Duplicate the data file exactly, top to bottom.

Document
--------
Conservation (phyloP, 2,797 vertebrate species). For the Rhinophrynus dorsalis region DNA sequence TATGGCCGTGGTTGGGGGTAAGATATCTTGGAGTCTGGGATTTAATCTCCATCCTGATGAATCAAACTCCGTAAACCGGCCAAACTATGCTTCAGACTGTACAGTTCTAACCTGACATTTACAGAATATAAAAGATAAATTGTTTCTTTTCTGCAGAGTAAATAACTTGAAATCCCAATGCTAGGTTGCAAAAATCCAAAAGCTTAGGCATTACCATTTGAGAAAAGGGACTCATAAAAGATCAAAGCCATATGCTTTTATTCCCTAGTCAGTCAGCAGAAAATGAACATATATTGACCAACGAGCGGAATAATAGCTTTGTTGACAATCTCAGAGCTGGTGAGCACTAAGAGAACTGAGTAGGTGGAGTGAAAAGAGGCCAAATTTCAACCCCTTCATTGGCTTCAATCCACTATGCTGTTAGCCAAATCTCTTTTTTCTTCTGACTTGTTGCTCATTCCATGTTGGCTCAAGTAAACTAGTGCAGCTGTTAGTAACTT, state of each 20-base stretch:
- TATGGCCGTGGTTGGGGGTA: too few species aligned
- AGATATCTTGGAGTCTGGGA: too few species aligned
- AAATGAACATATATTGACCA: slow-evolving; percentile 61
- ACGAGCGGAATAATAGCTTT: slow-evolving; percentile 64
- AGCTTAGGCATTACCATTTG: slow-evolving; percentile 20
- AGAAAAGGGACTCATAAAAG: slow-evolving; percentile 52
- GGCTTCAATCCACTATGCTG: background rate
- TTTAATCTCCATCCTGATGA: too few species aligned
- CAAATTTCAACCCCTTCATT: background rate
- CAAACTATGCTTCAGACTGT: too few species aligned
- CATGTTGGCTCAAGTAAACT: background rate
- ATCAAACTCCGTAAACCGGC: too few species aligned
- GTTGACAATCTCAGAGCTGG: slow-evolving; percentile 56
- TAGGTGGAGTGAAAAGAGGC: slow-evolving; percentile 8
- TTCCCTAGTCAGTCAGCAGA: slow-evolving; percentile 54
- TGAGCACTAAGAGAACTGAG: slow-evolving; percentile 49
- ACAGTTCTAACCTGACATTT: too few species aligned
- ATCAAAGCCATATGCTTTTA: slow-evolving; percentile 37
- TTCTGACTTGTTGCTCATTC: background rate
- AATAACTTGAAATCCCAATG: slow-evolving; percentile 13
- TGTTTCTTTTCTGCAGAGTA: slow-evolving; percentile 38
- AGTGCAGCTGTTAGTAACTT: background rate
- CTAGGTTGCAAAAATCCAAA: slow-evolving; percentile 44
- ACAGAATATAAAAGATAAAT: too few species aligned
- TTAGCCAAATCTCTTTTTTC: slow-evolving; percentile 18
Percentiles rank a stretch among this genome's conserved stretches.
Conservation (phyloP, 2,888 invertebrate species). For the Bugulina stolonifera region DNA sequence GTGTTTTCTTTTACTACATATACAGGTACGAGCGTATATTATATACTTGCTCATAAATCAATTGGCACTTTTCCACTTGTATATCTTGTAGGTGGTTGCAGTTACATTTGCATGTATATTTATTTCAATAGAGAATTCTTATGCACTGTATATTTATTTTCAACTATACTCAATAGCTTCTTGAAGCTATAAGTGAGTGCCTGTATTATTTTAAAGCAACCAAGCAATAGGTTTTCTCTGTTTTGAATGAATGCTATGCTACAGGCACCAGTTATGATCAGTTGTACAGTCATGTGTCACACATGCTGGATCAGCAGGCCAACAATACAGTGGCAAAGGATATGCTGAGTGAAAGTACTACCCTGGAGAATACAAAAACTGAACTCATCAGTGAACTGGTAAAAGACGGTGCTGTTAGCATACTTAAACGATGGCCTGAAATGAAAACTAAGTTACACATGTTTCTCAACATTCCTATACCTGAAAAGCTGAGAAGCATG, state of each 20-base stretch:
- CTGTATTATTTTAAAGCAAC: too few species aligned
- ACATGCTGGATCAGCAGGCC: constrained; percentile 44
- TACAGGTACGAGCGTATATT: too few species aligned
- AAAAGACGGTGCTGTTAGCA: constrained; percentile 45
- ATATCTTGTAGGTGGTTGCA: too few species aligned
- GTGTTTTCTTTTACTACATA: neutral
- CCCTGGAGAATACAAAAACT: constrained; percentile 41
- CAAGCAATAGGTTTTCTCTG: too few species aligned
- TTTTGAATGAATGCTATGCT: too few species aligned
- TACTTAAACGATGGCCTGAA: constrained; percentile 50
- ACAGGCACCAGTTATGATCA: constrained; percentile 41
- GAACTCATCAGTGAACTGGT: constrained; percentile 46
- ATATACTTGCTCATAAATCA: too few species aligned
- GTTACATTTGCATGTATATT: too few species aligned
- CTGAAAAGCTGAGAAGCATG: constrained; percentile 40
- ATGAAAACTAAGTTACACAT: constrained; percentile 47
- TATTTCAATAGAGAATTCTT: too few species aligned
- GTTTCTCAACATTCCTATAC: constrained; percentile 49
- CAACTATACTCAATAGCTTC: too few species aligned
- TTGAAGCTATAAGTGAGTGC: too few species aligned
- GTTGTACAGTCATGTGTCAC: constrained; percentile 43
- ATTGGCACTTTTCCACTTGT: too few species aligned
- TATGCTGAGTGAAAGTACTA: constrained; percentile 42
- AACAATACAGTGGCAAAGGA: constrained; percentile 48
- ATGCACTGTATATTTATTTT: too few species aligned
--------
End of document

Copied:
Conservation (phyloP, 2,797 vertebrate species). For the Rhinophrynus dorsalis region DNA sequence TATGGCCGTGGTTGGGGGTAAGATATCTTGGAGTCTGGGATTTAATCTCCATCCTGATGAATCAAACTCCGTAAACCGGCCAAACTATGCTTCAGACTGTACAGTTCTAACCTGACATTTACAGAATATAAAAGATAAATTGTTTCTTTTCTGCAGAGTAAATAACTTGAAATCCCAATGCTAGGTTGCAAAAATCCAAAAGCTTAGGCATTACCATTTGAGAAAAGGGACTCATAAAAGATCAAAGCCATATGCTTTTATTCCCTAGTCAGTCAGCAGAAAATGAACATATATTGACCAACGAGCGGAATAATAGCTTTGTTGACAATCTCAGAGCTGGTGAGCACTAAGAGAACTGAGTAGGTGGAGTGAAAAGAGGCCAAATTTCAACCCCTTCATTGGCTTCAATCCACTATGCTGTTAGCCAAATCTCTTTTTTCTTCTGACTTGTTGCTCATTCCATGTTGGCTCAAGTAAACTAGTGCAGCTGTTAGTAACTT, state of each 20-base stretch:
- TATGGCCGTGGTTGGGGGTA: too few species aligned
- AGATATCTTGGAGTCTGGGA: too few species aligned
- AAATGAACATATATTGACCA: slow-evolving; percentile 61
- ACGAGCGGAATAATAGCTTT: slow-evolving; percentile 64
- AGCTTAGGCATTACCATTTG: slow-evolving; percentile 20
- AGAAAAGGGACTCATAAAAG: slow-evolving; percentile 52
- GGCTTCAATCCACTATGCTG: background rate
- TTTAATCTCCATCCTGATGA: too few species aligned
- CAAATTTCAACCCCTTCATT: background rate
- CAAACTATGCTTCAGACTGT: too few species aligned
- CATGTTGGCTCAAGTAAACT: background rate
- ATCAAACTCCGTAAACCGGC: too few species aligned
- GTTGACAATCTCAGAGCTGG: slow-evolving; percentile 56
- TAGGTGGAGTGAAAAGAGGC: slow-evolving; percentile 8
- TTCCCTAGTCAGTCAGCAGA: slow-evolving; percentile 54
- TGAGCACTAAGAGAACTGAG: slow-evolving; percentile 49
- ACAGTTCTAACCTGACATTT: too few species aligned
- ATCAAAGCCATATGCTTTTA: slow-evolving; percentile 37
- TTCTGACTTGTTGCTCATTC: background rate
- AATAACTTGAAATCCCAATG: slow-evolving; percentile 13
- TGTTTCTTTTCTGCAGAGTA: slow-evolving; percentile 38
- AGTGCAGCTGTTAGTAACTT: background rate
- CTAGGTTGCAAAAATCCAAA: slow-evolving; percentile 44
- ACAGAATATAAAAGATAAAT: too few species aligned
- TTAGCCAAATCTCTTTTTTC: slow-evolving; percentile 18
Percentiles rank a stretch among this genome's conserved stretches.
Conservation (phyloP, 2,888 invertebrate species). For the Bugulina stolonifera region DNA sequence GTGTTTTCTTTTACTACATATACAGGTACGAGCGTATATTATATACTTGCTCATAAATCAATTGGCACTTTTCCACTTGTATATCTTGTAGGTGGTTGCAGTTACATTTGCATGTATATTTATTTCAATAGAGAATTCTTATGCACTGTATATTTATTTTCAACTATACTCAATAGCTTCTTGAAGCTATAAGTGAGTGCCTGTATTATTTTAAAGCAACCAAGCAATAGGTTTTCTCTGTTTTGAATGAATGCTATGCTACAGGCACCAGTTATGATCAGTTGTACAGTCATGTGTCACACATGCTGGATCAGCAGGCCAACAATACAGTGGCAAAGGATATGCTGAGTGAAAGTACTACCCTGGAGAATACAAAAACTGAACTCATCAGTGAACTGGTAAAAGACGGTGCTGTTAGCATACTTAAACGATGGCCTGAAATGAAAACTAAGTTACACATGTTTCTCAACATTCCTATACCTGAAAAGCTGAGAAGCATG, state of each 20-base stretch:
- CTGTATTATTTTAAAGCAAC: too few species aligned
- ACATGCTGGATCAGCAGGCC: constrained; percentile 44
- TACAGGTACGAGCGTATATT: too few species aligned
- AAAAGACGGTGCTGTTAGCA: constrained; percentile 45
- ATATCTTGTAGGTGGTTGCA: too few species aligned
- GTGTTTTCTTTTACTACATA: neutral
- CCCTGGAGAATACAAAAACT: constrained; percentile 41
- CAAGCAATAGGTTTTCTCTG: too few species aligned
- TTTTGAATGAATGCTATGCT: too few species aligned
- TACTTAAACGATGGCCTGAA: constrained; percentile 50
- ACAGGCACCAGTTATGATCA: constrained; percentile 41
- GAACTCATCAGTGAACTGGT: constrained; percentile 46
- ATATACTTGCTCATAAATCA: too few species aligned
- GTTACATTTGCATGTATATT: too few species aligned
- CTGAAAAGCTGAGAAGCATG: constrained; percentile 40
- ATGAAAACTAAGTTACACAT: constrained; percentile 47
- TATTTCAATAGAGAATTCTT: too few species aligned
- GTTTCTCAACATTCCTATAC: constrained; percentile 49
- CAACTATACTCAATAGCTTC: too few species aligned
- TTGAAGCTATAAGTGAGTGC: too few species aligned
- GTTGTACAGTCATGTGTCAC: constrained; percentile 43
- ATTGGCACTTTTCCACTTGT: too few species aligned
- TATGCTGAGTGAAAGTACTA: constrained; percentile 42
- AACAATACAGTGGCAAAGGA: constrained; percentile 48
- ATGCACTGTATATTTATTTT: too few species aligned